This won the 135th Akutagawa Prize, for the first half of 2006. The book contains two stories. The title story won the prize; the second story is called “Kai kara miru fûkei 貝からみる風景 (The world as seen from inside a shell).”
The title story (title translates to “discarded on the road in August”) is about a guy named Atsushi who is going through a divorce. The story takes place during the course of a single day, but involves a lot of flashbacks. He works for a vending-machine company, driving a truck and stocking machines in the Shinjuku area with his partner, a divorced woman named Minashiro-san. It’s her last day in the truck before she transfers into the office section of the company; meanwhile it’s his last day as a married man, as he’s going to turn in his divorce certificate the next day.
They’re confidantes, and as we go through the day we learn about the course of Atsushi’s marriage and the lead-up to the divorce. Here’s where it comes through that the theme of the story is employment as much as anything. Atsushi originally wanted to be a screenwriter, and when he and his wife married not long out of college they were scraping by on little income, then she got a real job while he plugged away at the screenwriting. This of course made him feel a bit threatened, but then she got fired and he got a part-time job (or rather, a full-time job but without benefits—however you translate baito) stocking the machines. This makes her feel threatened, and eventually they can’t stand each other anymore.
This makes two A-Prizes in a row, then, where the protagonist is either unemployed or fringe-employed for most of the story—a friitaa, a paato (part-timer), or a shitsugyôsha (unemployed). Add the omake story in Oki de matsu and you have a mini-trend. The economy has supposedly recovered but you wouldn’t know it by the literature. Anyway, it’s an interesting trend.
The other theme is ennui, for lack of a better word. Atsushi and his wife seem to have been attracted to one another at least as much by a shared negative outlook on life as by anything else – they both had dreams of an ideal, creative career, and both kind of slack around looking for it, and their hobby is judging people they know, on a point system, by how cool they are. It’s not presented as hipsterism, which what it sounds like to me, but they’re definitely kind of societal dropouts. And when work starts to get in the way – both the having of it and the needing of it – they find they really don’t have much in common. They don’t communicate well (a common trick in junbungaku, of course – confused, meaningful silences where a real person might actually try to explain what he or she is feeling – believe it or not, Japanese people do that too), and don’t seem to know what it would mean to try.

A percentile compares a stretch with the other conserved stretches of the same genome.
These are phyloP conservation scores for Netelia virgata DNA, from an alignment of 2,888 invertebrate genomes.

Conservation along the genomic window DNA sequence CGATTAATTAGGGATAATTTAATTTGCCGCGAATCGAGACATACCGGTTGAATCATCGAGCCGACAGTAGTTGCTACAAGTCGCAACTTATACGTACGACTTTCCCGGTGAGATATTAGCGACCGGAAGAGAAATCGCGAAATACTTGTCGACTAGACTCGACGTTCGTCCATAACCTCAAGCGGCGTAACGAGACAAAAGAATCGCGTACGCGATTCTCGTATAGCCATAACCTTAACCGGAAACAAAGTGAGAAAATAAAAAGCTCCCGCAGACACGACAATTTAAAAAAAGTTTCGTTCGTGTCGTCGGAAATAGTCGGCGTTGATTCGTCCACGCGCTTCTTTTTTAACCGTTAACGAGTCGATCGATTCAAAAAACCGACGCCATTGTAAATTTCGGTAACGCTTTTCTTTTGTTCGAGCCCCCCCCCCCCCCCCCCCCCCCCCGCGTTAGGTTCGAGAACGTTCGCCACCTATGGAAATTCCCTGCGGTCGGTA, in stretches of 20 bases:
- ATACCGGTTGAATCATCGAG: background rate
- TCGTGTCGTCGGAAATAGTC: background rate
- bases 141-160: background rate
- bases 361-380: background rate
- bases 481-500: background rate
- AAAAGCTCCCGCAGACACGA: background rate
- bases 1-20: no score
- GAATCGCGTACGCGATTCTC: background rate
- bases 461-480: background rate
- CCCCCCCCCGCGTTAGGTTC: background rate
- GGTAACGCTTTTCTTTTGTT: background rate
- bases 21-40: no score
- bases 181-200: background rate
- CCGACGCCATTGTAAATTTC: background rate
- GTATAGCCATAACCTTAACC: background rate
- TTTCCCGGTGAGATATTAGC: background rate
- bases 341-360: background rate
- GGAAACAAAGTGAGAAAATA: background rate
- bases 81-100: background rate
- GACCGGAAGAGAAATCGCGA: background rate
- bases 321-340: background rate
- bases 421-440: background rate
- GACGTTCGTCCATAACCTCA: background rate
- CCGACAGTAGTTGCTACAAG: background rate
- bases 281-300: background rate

So it’s about a society in which marginal employment is becoming the norm, and in which divorce is becoming the norm. Atsushi isn’t a terribly likable character, and I think this is intentional – he’s kind of deluding himself, even with the divorce. He had been having an affair with a hairdresser, but when she finds out he’s getting a divorce she breaks up with him- so he’s alone – and at the end of the story he finds out that Minashiro-san, whose acerbic attitude toward life and romance seems to have had him romanticizing divorce, or at least thinking that in her he had a companion in it, is transferring because she’s getting remarried. He’s really alone at the end – like he’s joined a club to be with someone who just quit it. There’s no hint of a romance between Atsushi and Minashiro, but there’s some sort of connection that leaves him feeling, inarticulately, betrayed at the end.
That aspect was, I thought, really well done, and in Minashiro-san we have a type of female character that I think wouldn’t have been possible a couple of decades ago: tough, employed, independent, and sympathetic for it. I don’t know that the story as a whole cuts quite as deep as it could, but it’s good.
The other story I actually liked a little better. It’s about another marginally-employed type, but younger (Atsushi was about thirty). Jun’ichi does free-lance writing for a small editorial office (not a publisher, but an office that hooks up free-lancers and publications). For most of the story it’s just kind of about him and his girlfriend floating through life; they meet at the local supermarket every evening to plan dinner together, and as he’s waiting Jun’ichi reads the customer-comment cards on the bulletin board and fantasizes about other people’s problems. Then halfway through the story his editorial office goes bankrupt without paying him his last four weeks’ fees. He doesn’t really panic, though. We only follow him through the first few hours after he finds out, his first night with his girlfriend after he finds out, and it’s a curious thing. The story basically just ends on this poetic note where they’re lying on their bed beneath the open window and the curtain blows inward and lands on their faces in such a way that it kind of puts their heads in this curtain-world that he says makes him feel like a shellfish. Kind of a weird image, but it seems to be suggesting how sort of isolated and coccooned he feels in their present life. I guess it’s the upside to the marginally employed life. It makes a good pair with the title story, in that way.